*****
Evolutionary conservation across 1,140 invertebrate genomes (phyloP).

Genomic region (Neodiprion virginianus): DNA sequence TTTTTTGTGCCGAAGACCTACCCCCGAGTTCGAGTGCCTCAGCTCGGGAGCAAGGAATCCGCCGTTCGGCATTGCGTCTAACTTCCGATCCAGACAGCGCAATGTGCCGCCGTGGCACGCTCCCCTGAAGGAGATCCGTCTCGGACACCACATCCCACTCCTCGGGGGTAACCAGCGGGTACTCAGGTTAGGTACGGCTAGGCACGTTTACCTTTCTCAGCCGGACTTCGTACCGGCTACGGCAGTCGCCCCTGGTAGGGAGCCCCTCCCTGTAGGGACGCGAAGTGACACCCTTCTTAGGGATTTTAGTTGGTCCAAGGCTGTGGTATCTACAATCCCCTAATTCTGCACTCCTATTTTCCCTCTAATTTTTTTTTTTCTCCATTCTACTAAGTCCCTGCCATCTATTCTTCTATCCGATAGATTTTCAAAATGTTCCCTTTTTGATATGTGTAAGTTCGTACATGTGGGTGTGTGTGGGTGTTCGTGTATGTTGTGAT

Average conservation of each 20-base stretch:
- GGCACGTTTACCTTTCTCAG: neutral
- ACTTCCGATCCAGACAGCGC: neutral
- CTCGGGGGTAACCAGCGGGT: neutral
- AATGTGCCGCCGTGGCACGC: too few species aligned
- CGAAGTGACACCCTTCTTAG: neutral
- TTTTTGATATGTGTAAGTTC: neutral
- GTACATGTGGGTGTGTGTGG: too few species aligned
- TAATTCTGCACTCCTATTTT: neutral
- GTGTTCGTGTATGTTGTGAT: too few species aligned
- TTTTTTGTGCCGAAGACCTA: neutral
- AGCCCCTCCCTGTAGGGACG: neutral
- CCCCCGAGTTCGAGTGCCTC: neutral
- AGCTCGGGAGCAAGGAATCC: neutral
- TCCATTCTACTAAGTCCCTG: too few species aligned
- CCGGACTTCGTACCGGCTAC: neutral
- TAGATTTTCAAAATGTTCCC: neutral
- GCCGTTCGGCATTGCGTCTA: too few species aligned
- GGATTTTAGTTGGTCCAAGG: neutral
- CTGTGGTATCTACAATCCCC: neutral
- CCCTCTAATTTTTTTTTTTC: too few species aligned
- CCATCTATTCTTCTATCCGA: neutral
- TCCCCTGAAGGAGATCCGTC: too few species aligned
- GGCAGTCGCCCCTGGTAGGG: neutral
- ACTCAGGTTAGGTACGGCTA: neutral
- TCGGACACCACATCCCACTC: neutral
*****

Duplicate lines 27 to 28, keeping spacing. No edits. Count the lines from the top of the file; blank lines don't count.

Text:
- ACTCAGGTTAGGTACGGCTA: neutral
- TCGGACACCACATCCCACTC: neutral